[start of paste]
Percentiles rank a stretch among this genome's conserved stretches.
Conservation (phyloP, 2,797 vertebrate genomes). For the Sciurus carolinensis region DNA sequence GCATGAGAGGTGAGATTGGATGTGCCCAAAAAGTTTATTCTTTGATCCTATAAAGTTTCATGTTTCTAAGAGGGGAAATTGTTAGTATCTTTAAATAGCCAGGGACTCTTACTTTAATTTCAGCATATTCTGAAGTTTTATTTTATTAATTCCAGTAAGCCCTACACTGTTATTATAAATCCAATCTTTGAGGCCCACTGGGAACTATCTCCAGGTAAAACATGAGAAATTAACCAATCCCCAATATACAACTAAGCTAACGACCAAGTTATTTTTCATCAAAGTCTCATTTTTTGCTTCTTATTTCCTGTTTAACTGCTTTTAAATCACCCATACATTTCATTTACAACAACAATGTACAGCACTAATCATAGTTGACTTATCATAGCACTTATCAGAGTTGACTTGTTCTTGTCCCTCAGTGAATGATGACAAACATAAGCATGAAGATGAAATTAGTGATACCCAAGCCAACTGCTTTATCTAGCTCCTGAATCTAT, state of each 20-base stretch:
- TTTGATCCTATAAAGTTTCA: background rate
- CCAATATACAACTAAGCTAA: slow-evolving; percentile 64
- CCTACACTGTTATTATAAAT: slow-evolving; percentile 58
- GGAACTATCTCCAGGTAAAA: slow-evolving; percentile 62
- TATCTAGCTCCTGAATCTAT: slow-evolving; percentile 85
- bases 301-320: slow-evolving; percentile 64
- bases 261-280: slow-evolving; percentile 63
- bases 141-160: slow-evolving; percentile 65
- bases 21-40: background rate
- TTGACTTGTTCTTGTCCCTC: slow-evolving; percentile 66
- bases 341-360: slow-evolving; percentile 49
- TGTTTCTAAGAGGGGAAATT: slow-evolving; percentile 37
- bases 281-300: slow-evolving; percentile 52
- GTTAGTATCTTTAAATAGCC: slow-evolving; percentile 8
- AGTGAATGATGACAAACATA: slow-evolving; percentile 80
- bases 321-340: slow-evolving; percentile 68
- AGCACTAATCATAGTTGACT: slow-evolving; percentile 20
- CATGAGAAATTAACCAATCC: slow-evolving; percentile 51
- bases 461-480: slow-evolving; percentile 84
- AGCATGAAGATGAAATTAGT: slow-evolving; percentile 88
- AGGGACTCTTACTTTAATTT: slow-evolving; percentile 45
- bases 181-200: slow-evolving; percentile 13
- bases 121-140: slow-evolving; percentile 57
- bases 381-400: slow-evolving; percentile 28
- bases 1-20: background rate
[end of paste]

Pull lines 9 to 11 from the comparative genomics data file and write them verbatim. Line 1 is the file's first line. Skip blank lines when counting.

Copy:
- bases 261-280: slow-evolving; percentile 63
- bases 141-160: slow-evolving; percentile 65
- bases 21-40: background rate